As a DJ he definately stands out with a well composed and thought of mix which is rough but still packed with soul. We had a chat with Hakim and since he loves promoting records he made a thorough tracklist for you as well. Check it out after the interview and mix.
Q: Why and when did you decide to become a music producer and DJ?
A: I decided to become a dj first and this was because I was a dancer. I got fed up with the music at the parties I was frequenting due to the fact that people were playing the same tunes over and over. I felt there was no reason for the djs to be playing the same few tunes in each of their sets. So I started to go the record store and buy some vinyls. At the time I was into all this Dance Mania stuff, and then I bought one table and then Fast Eddie whom I'd been dancing for sold me another deck and that's how I started playing records.
Production came a little later, because I was hanging around Fast Eddie and he was making tunes, and lots of people I knew were making music. So I got an mpc2000 and started working on tracks. After a few years of being casual about making tunes do to college, I finally decided to get serious, work on my craft and decided to go to school for music. I fell in love with the whole art form and realized I could work out my frustrations through djing and making beats. It's like one of those things, once you discover it, it's like how was I living life without these activities before.
Q: You seem to be very aware of your craft and the moods and aestetics within. Can you sum up what it is exactly you want with what you do?
A: With my music and sets, I want to portray myself, what I am feeling so people may subliminally understand me just through the music. I think I would like people to know me through this tonal communication of feelings. Each tune or set is just a moment in time in which you can see my mood for the moment it was recorded. So it's a historical document of my feelings that sometimes grooves, sometimes very minimal, but always very rhythmic.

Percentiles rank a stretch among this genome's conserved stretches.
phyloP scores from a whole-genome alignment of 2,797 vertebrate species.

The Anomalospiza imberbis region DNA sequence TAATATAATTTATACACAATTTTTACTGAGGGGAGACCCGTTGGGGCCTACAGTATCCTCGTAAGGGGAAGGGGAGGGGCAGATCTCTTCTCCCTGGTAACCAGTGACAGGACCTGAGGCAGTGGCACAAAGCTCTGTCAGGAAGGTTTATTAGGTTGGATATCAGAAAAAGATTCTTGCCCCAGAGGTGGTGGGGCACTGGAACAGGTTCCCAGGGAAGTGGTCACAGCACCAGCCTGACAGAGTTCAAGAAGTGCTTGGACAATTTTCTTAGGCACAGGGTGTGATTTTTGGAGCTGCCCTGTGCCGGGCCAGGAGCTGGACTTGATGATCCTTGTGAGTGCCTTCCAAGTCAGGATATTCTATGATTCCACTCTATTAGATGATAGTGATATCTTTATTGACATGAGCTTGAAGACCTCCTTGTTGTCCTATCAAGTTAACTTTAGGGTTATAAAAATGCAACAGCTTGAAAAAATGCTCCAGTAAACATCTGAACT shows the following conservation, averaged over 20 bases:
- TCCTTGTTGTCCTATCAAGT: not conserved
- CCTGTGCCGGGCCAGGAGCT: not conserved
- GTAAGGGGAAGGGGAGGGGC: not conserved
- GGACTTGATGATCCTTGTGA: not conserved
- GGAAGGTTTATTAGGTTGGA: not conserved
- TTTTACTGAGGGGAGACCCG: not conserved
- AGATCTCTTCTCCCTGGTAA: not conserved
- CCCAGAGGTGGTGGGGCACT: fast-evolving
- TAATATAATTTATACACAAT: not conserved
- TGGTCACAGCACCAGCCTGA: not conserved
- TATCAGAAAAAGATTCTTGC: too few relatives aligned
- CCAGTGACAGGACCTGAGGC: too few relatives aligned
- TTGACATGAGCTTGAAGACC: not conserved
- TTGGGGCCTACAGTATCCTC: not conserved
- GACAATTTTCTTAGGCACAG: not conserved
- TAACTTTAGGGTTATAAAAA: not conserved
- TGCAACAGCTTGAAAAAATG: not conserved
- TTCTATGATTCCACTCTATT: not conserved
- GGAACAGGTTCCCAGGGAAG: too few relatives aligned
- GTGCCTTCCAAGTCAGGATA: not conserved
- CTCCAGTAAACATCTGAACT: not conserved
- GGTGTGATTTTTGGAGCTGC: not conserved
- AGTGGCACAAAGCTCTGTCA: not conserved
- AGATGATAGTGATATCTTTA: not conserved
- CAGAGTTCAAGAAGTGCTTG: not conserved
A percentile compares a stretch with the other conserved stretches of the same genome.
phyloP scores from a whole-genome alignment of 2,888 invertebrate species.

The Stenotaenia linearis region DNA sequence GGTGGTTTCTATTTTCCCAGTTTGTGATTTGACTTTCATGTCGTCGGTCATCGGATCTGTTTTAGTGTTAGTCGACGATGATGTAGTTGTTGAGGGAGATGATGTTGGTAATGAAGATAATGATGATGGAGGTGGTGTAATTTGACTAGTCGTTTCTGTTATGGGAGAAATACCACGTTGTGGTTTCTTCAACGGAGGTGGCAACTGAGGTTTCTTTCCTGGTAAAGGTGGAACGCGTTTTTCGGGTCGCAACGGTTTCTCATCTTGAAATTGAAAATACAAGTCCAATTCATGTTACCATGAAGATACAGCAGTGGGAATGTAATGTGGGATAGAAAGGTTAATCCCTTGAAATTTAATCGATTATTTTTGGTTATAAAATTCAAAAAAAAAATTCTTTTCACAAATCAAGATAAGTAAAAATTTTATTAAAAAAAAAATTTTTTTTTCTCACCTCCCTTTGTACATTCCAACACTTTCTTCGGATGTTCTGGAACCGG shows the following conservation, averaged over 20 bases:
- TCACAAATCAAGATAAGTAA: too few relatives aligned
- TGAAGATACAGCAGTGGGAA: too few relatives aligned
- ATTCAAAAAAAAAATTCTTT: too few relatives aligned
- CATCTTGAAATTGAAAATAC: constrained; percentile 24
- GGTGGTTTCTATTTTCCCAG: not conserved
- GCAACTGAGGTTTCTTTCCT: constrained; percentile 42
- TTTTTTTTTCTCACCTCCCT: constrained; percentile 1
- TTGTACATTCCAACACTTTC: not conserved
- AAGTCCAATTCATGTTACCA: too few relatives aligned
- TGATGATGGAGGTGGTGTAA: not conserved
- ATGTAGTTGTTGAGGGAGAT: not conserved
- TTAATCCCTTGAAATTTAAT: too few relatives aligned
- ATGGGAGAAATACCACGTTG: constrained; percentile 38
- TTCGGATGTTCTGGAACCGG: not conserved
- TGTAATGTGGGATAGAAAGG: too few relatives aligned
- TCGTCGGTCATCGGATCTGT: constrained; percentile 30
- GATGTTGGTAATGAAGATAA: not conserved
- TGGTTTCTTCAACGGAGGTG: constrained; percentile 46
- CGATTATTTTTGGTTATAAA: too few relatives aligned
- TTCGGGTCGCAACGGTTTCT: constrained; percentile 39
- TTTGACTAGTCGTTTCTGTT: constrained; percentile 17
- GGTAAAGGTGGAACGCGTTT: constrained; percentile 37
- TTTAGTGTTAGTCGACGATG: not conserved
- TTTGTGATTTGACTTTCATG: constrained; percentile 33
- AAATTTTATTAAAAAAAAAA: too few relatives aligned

Q: When it comes to music history the city of Chicago is central. Where do you see yourself in that history?
I see myself as a contributor to the history here. I try and collaborate with my Chicago peeps as much as possible. I feel I will have some small place in this history with the two record labels, two blogs, writing reviews, and releasing music. I think my body of work will speak for itself. I am interested in pushing Chicago and its sound forward. Only looking back for reference and homage, so we'll see where I fit in this whole history, but even if I am forgotten about years from now; I know that I stayed true to myself and did the type of music that I wanted to do.